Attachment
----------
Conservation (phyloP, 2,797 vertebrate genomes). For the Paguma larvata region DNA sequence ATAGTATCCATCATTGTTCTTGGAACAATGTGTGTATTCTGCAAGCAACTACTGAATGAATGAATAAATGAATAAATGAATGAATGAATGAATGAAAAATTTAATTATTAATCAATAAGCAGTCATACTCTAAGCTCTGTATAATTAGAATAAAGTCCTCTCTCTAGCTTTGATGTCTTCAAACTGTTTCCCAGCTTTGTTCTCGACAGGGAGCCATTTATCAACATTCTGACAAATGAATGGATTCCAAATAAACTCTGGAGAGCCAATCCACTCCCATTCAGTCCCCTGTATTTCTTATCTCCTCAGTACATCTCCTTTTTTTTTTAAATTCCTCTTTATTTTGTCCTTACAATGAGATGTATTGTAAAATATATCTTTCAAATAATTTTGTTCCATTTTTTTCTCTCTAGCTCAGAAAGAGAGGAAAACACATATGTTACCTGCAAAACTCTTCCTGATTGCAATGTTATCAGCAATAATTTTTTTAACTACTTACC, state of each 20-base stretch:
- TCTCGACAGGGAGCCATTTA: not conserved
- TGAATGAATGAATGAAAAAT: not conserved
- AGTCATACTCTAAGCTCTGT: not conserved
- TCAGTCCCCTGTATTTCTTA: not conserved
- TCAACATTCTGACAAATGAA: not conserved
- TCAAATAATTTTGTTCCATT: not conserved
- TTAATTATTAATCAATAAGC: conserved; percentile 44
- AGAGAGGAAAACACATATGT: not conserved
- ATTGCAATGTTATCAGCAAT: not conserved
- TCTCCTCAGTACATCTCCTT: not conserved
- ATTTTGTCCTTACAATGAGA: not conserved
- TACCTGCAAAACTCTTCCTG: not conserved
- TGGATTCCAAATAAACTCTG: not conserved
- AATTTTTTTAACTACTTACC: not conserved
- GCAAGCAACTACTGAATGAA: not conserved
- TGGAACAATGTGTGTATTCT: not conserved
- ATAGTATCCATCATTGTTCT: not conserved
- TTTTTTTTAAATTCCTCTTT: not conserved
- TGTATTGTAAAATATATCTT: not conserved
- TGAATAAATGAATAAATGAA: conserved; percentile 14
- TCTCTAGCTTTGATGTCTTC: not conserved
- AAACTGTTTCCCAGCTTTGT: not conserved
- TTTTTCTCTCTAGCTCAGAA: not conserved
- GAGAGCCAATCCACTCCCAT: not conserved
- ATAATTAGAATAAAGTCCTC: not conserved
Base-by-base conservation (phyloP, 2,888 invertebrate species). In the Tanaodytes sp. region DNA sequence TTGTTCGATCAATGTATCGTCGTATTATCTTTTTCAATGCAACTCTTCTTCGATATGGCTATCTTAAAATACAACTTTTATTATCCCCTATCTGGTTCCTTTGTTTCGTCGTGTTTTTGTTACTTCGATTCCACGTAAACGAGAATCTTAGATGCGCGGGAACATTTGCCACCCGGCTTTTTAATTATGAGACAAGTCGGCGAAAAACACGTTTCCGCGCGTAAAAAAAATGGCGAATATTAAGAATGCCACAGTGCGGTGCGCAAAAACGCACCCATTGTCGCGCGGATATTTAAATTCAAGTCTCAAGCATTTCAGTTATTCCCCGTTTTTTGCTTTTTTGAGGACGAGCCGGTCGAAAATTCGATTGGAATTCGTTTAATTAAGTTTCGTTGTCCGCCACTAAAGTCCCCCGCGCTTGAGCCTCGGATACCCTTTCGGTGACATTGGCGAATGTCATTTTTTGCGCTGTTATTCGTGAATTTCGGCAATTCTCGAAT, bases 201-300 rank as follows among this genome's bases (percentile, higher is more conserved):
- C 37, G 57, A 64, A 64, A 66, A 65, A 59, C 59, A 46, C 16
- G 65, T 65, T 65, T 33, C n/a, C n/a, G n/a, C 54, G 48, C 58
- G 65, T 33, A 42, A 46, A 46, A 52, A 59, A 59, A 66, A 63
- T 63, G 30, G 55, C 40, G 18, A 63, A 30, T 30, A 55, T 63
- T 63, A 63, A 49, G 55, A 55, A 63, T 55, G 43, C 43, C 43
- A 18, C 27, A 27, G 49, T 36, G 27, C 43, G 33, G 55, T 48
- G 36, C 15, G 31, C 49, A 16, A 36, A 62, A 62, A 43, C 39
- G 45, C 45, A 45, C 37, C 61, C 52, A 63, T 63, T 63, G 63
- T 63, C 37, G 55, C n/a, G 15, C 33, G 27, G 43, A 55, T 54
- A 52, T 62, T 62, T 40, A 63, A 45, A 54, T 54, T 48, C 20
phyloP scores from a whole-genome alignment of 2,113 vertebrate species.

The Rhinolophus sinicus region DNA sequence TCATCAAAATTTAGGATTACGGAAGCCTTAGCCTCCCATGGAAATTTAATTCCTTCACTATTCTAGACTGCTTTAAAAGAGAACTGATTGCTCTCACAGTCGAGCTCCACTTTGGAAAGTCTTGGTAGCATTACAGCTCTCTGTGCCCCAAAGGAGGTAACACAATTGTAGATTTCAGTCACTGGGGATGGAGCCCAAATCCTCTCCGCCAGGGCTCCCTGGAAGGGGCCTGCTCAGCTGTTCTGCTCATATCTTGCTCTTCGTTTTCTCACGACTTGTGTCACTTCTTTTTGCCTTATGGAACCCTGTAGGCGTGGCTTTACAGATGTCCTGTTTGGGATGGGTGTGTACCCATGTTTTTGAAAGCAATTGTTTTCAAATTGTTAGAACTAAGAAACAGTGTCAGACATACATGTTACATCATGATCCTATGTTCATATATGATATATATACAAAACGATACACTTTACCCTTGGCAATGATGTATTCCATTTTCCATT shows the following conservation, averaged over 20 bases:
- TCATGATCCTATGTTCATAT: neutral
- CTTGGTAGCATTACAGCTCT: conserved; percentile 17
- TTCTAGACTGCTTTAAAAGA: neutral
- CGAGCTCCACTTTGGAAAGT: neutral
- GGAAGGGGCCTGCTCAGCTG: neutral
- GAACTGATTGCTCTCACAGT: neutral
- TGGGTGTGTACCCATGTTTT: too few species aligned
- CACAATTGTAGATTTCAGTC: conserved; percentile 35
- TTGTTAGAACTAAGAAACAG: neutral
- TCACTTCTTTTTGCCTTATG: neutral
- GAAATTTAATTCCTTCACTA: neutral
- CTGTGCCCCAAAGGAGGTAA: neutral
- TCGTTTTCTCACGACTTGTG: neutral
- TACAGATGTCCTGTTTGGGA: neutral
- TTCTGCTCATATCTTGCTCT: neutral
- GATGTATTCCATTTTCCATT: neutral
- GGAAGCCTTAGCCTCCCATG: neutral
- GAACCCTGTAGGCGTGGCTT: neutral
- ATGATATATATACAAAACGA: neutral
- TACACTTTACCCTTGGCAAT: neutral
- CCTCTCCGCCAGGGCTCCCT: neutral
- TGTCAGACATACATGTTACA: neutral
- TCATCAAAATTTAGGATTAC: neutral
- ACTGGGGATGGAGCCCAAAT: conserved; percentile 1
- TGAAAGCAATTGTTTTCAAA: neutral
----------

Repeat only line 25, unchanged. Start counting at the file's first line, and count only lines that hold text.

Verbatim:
- GAGAGCCAATCCACTCCCAT: not conserved